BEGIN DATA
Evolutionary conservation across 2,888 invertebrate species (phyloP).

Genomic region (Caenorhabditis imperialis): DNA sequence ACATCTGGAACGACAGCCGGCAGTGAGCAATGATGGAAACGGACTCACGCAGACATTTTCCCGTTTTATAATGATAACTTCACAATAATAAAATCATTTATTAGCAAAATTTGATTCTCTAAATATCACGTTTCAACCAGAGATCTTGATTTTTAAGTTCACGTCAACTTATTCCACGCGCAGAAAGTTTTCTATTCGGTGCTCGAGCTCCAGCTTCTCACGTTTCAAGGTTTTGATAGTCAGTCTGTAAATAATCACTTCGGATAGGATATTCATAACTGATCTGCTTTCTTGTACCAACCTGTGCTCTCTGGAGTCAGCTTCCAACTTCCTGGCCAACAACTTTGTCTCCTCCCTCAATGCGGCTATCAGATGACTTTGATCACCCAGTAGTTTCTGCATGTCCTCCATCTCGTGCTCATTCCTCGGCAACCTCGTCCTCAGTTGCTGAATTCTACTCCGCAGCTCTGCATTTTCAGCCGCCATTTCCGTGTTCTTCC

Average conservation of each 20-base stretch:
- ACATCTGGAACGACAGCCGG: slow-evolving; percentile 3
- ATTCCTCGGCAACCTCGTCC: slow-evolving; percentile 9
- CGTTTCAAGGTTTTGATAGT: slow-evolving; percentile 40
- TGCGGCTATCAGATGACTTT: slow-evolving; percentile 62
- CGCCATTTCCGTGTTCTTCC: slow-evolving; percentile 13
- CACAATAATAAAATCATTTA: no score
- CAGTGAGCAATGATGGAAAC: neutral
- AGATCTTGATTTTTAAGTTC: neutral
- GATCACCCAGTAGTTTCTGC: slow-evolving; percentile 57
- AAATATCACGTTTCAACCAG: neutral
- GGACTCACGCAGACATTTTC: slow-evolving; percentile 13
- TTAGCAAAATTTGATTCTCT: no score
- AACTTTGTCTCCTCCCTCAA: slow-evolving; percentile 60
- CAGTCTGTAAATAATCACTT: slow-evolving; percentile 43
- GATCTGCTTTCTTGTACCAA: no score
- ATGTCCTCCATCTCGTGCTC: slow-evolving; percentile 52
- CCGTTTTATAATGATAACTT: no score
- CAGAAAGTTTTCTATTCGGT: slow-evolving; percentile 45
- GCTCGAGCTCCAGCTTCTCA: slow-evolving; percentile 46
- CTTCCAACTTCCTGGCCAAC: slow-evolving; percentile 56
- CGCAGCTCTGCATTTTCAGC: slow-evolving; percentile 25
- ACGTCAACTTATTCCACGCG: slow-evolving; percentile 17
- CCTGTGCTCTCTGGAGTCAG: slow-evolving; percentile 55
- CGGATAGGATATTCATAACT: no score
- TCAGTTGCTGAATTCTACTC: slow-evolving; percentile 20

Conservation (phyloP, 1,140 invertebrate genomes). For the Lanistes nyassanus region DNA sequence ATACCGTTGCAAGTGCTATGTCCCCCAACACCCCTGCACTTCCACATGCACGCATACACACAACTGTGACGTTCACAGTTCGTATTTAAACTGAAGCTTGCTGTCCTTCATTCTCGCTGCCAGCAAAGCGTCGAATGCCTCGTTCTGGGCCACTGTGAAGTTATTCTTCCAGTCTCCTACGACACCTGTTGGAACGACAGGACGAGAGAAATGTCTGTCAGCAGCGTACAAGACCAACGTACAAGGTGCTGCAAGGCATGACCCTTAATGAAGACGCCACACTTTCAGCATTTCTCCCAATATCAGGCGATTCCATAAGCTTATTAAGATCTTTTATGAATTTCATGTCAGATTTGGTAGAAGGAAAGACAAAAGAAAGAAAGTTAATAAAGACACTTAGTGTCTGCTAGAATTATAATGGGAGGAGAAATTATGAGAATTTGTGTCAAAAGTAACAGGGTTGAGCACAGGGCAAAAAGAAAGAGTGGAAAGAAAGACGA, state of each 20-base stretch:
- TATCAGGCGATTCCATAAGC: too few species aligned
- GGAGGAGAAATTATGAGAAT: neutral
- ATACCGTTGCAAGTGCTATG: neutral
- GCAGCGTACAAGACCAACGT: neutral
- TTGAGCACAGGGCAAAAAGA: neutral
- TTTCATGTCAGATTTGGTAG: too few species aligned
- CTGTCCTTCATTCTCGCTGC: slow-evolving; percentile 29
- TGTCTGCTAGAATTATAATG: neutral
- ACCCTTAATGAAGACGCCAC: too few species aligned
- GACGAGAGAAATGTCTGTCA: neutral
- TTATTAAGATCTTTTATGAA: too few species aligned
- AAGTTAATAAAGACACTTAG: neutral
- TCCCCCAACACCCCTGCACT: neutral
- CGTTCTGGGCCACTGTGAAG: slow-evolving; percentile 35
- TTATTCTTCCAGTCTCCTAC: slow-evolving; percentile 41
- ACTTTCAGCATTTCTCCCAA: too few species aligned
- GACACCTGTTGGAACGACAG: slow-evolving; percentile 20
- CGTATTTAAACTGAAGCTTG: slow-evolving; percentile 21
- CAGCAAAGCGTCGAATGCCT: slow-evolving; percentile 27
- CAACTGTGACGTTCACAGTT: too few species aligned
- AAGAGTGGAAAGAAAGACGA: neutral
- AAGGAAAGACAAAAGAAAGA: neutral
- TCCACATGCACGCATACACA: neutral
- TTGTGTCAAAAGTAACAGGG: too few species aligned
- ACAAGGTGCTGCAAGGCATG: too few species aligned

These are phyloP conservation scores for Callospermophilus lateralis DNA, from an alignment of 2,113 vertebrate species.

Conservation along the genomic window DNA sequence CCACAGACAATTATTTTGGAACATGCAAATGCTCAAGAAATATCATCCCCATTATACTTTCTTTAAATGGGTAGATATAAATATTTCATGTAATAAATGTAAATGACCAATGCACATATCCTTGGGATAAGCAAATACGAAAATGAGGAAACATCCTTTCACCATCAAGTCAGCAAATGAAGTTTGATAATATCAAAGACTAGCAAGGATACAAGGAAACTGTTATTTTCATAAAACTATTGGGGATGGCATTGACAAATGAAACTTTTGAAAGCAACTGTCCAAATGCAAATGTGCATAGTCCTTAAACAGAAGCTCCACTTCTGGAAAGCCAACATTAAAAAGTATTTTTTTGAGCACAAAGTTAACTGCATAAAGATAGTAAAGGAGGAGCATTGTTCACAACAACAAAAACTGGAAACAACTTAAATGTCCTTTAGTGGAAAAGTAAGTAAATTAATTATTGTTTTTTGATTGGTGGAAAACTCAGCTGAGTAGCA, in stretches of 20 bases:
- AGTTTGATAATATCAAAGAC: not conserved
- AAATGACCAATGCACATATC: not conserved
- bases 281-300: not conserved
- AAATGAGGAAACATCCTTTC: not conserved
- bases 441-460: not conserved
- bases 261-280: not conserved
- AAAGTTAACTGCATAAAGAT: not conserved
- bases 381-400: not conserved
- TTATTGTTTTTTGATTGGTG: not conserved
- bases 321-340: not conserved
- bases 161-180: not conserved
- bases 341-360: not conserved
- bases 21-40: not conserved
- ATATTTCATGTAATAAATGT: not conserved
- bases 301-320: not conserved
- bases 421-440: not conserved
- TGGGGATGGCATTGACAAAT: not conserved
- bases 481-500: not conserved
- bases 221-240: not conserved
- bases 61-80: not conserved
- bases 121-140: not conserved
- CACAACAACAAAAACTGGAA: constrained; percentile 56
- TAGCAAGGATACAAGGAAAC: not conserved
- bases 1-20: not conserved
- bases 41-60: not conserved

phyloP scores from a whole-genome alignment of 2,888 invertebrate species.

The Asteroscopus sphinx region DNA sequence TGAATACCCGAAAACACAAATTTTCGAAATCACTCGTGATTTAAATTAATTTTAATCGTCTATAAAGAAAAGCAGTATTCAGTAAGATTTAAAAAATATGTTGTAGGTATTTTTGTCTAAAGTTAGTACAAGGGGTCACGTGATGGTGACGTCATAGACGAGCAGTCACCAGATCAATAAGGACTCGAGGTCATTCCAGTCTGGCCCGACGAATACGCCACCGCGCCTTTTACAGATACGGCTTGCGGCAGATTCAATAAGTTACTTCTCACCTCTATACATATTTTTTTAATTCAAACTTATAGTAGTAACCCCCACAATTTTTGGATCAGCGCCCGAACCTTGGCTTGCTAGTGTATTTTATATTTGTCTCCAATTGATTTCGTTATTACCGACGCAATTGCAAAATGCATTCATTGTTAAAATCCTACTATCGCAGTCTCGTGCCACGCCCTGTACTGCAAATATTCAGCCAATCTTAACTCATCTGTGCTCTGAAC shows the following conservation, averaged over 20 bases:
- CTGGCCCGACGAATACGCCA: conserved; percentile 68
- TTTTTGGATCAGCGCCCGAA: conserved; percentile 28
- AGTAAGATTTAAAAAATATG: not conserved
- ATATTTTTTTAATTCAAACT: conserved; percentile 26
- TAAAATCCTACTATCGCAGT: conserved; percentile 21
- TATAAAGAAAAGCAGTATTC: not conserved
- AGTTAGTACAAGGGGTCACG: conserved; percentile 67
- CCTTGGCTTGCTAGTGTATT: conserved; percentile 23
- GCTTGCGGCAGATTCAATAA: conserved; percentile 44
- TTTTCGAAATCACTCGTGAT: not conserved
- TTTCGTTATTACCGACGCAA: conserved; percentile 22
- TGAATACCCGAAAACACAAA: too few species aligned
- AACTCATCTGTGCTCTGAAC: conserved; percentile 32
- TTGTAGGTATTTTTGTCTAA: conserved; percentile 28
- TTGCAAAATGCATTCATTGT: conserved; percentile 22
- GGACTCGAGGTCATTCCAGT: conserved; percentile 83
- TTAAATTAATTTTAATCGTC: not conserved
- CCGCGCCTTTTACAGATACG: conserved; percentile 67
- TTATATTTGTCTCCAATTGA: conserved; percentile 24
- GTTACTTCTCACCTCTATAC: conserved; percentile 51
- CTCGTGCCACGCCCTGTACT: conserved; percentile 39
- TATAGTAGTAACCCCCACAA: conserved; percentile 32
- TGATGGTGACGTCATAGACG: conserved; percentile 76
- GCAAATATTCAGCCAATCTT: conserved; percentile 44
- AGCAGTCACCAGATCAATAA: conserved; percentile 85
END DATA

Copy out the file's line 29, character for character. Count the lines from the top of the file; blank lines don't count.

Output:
Conservation (phyloP, 1,140 invertebrate genomes). For the Lanistes nyassanus region DNA sequence ATACCGTTGCAAGTGCTATGTCCCCCAACACCCCTGCACTTCCACATGCACGCATACACACAACTGTGACGTTCACAGTTCGTATTTAAACTGAAGCTTGCTGTCCTTCATTCTCGCTGCCAGCAAAGCGTCGAATGCCTCGTTCTGGGCCACTGTGAAGTTATTCTTCCAGTCTCCTACGACACCTGTTGGAACGACAGGACGAGAGAAATGTCTGTCAGCAGCGTACAAGACCAACGTACAAGGTGCTGCAAGGCATGACCCTTAATGAAGACGCCACACTTTCAGCATTTCTCCCAATATCAGGCGATTCCATAAGCTTATTAAGATCTTTTATGAATTTCATGTCAGATTTGGTAGAAGGAAAGACAAAAGAAAGAAAGTTAATAAAGACACTTAGTGTCTGCTAGAATTATAATGGGAGGAGAAATTATGAGAATTTGTGTCAAAAGTAACAGGGTTGAGCACAGGGCAAAAAGAAAGAGTGGAAAGAAAGACGA, state of each 20-base stretch: